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Plan Design
Is your defined contribution plan successful?
KEY TAKEAWAYS
  • Focus on participation rate, savings rate and investment results.
  • Keep retirees in the plan.
  • Measure, make adjustments and repeat.

To be successful, plan sponsors must address a few key questions about their plans:

  • What are our success metrics?
  • How do we measure against them?
  • What are we doing to improve?

With clear objectives, regular measurement and strategic adjustments, a plan sponsor has the tools to influence participant outcomes.


Success metrics


Focus on three key metrics and action steps to gauge your plan’s success. Note that each plan should develop its own set of goals.


Icons depicting participation rate, savings rate and investment results.

 


1. Participation rate


Strive for 100% participation. Reach for this by auto-enrolling:

  • All new employees
  • Non-participating employees annually

2. Savings rate


Consider setting a savings goal, such as 15% of compensation. Note the percentage of employees who fall below this goal, and examine savings rates from multiple angles, such as:

  • By age cohort
  • By tenure
  • By compensation level
  • By gender

Consider tactics that could increase rates, such as:

  • Auto-enrollment (consider enrolling at a 10% contribution rate or more)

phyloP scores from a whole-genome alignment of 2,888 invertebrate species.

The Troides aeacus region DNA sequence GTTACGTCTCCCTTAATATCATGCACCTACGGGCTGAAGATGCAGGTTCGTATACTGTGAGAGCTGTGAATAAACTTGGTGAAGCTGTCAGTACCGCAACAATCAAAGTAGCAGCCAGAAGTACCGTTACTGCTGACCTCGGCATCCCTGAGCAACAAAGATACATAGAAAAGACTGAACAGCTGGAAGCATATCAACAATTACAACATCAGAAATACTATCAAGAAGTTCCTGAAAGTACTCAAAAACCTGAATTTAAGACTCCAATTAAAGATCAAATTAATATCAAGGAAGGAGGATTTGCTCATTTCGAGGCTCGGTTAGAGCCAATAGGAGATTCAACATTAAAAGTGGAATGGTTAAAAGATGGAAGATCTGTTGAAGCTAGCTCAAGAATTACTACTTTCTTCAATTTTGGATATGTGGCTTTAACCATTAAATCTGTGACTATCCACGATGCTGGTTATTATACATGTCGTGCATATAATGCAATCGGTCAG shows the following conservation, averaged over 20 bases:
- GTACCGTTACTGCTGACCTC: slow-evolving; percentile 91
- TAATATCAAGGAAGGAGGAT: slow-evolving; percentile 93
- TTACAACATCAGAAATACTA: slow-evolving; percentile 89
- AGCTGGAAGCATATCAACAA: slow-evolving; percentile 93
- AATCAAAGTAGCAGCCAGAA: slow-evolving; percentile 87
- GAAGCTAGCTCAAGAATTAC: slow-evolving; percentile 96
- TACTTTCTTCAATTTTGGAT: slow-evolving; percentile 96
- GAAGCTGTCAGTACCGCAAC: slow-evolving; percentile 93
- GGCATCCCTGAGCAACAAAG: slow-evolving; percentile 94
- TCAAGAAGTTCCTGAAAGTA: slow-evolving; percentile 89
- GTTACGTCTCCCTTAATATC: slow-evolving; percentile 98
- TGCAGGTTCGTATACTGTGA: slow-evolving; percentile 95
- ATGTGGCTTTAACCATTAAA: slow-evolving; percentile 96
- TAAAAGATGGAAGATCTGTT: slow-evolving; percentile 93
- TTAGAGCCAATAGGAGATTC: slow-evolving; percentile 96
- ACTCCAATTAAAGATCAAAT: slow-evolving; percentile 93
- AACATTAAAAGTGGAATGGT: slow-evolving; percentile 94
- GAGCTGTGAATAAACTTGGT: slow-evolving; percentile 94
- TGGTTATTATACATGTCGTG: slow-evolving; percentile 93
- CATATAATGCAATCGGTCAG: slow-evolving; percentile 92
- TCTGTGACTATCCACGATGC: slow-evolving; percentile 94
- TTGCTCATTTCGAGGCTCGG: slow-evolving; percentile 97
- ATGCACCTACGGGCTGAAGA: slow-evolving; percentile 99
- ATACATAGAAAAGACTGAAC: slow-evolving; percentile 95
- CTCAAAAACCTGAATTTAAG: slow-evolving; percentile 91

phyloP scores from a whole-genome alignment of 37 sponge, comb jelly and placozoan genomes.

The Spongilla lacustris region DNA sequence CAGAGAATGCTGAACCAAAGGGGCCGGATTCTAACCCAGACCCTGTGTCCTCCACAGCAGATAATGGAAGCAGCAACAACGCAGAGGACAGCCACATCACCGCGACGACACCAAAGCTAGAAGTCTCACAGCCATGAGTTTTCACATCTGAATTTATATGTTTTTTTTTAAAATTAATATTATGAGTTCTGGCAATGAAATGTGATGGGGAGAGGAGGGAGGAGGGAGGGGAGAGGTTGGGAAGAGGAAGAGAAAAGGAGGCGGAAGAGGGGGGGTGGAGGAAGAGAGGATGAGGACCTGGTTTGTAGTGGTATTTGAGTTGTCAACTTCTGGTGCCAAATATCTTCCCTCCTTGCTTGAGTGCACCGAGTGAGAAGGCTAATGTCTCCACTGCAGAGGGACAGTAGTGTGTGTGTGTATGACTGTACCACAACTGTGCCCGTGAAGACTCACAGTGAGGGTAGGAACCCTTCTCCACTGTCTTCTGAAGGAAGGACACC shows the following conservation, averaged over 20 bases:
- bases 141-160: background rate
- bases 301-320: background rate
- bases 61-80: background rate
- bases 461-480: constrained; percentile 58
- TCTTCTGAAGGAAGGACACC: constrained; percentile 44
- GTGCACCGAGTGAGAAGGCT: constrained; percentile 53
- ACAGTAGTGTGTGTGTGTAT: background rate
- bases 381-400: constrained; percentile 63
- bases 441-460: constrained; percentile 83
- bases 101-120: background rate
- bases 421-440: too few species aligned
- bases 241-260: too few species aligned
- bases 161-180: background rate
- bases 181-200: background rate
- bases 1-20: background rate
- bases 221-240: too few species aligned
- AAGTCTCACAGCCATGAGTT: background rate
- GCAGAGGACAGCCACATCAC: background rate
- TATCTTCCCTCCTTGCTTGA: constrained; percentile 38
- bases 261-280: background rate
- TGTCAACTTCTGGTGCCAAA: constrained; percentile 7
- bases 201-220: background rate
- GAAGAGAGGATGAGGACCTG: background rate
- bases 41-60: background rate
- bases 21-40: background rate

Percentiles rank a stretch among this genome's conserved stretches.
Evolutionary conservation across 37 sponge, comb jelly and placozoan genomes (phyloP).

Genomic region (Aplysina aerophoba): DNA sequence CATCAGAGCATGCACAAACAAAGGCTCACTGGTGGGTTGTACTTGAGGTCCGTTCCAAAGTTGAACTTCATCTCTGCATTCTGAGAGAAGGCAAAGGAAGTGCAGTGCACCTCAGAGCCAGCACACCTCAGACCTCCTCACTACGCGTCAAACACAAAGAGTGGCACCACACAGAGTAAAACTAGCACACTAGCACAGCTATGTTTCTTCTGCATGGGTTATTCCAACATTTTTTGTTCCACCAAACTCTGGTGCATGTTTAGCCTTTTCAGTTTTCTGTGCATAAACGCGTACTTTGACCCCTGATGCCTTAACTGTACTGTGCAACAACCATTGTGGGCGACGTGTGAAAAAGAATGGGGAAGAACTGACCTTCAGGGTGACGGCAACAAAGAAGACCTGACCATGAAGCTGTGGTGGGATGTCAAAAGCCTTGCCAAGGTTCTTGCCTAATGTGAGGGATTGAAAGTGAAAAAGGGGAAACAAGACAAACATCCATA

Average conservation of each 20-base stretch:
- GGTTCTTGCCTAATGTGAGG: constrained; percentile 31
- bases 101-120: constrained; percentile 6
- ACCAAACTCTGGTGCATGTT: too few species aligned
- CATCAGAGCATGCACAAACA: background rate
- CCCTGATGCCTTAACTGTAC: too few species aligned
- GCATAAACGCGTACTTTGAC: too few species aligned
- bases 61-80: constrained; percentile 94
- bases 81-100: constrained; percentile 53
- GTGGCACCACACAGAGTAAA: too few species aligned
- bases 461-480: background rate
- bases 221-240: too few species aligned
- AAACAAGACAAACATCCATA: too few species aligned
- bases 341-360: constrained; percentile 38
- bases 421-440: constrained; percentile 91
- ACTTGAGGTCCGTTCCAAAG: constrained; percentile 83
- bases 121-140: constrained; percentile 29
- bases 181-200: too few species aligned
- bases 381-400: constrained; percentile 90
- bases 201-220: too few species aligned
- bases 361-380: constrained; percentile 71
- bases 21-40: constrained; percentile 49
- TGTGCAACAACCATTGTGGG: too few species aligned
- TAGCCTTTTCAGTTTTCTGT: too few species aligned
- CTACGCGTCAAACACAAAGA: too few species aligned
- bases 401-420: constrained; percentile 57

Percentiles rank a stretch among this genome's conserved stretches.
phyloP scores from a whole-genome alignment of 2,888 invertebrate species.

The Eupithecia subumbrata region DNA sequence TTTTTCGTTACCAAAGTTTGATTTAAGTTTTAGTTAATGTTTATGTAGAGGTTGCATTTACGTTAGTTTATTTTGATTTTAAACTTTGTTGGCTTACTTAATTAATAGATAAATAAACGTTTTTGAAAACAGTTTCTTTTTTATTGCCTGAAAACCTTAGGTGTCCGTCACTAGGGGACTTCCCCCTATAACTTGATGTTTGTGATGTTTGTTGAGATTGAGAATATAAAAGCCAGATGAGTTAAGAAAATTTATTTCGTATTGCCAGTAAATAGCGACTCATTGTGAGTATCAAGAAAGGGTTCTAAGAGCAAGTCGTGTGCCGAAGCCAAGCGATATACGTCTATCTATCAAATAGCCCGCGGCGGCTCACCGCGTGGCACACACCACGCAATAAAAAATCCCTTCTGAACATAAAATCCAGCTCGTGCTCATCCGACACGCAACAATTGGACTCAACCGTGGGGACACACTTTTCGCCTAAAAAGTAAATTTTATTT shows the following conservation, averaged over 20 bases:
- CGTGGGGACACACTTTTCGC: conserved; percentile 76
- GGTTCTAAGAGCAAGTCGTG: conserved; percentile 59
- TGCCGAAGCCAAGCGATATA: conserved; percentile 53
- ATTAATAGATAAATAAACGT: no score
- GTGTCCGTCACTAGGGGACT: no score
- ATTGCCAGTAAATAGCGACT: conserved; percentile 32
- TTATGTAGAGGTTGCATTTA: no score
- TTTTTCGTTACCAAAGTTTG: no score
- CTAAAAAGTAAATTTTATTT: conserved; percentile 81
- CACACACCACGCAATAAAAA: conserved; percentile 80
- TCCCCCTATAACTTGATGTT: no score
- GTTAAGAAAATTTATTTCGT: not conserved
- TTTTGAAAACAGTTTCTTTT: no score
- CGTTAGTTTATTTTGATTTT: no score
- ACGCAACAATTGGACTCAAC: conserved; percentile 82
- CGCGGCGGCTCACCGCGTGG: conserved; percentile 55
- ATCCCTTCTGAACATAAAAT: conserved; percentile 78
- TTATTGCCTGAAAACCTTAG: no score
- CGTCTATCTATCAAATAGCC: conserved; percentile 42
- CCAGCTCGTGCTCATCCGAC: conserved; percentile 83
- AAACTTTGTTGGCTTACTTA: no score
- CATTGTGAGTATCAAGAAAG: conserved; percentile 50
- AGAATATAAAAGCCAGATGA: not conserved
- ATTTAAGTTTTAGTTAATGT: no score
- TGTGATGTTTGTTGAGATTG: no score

• Auto-escalation (raising contribution rates each year, potentially up to a max)
  • Sponsor match

3. Investment results


Determine whether participants have results comparable to those of the plan’s qualified default investment alternative (QDIA). Evaluate both the average results for participants and differences among demographics.


Seek to improve results by:

  • Implementing an investment re-enrollment
  • Evaluating the investment lineup annually
  • Encouraging roll-ins to create a consolidated retirement picture

Keep retirees in the plan


For the defined contribution system to be a complete retirement program, it needs to address both the saving and spending phases of retirement. Keeping retirees in the plan can be a win-win for both sponsors and retirees.


Retirees benefit from continued access to low-cost investment options as well as fiduciary oversight. Sponsors benefit from the boost in plan assets and therefore economies of scale.


Support keeping retirees in the plan by:

  • Eliminating withdrawal fees
  • Allowing flexible withdrawal options (e.g., scheduled and ad hoc withdrawals)
  • Creating a “retirement tier” in the investment menu with liquid retirement income options
  • Evaluating the target date fund against retiree needs
  • Including benefits for retirees in plan communications

To help oversee implementation and measurement, plan sponsors can partner with outside consultants or financial professionals on the plan design and investment menu issues.


Measure, adjust, repeat


Filling in the gap between where the plan is now and where the sponsor wants it to be involves constant measurement and continuous improvement. If the plan falls short of its initial success objectives, sponsors may want to take additional steps to make it stronger. These should then be measured — repeatedly and regularly.


Cyclical graphic indicating: Measure plan, set objectives, establish action, repeat.

 


Control what you can


Concerns about participant retirement readiness have driven many plans to take steps such as offering participant education to improve decision-making. The results of such efforts are mixed, because they rely on participant action.


Instead, plan sponsors can help improve participant outcomes by focusing on the things they themselves control.



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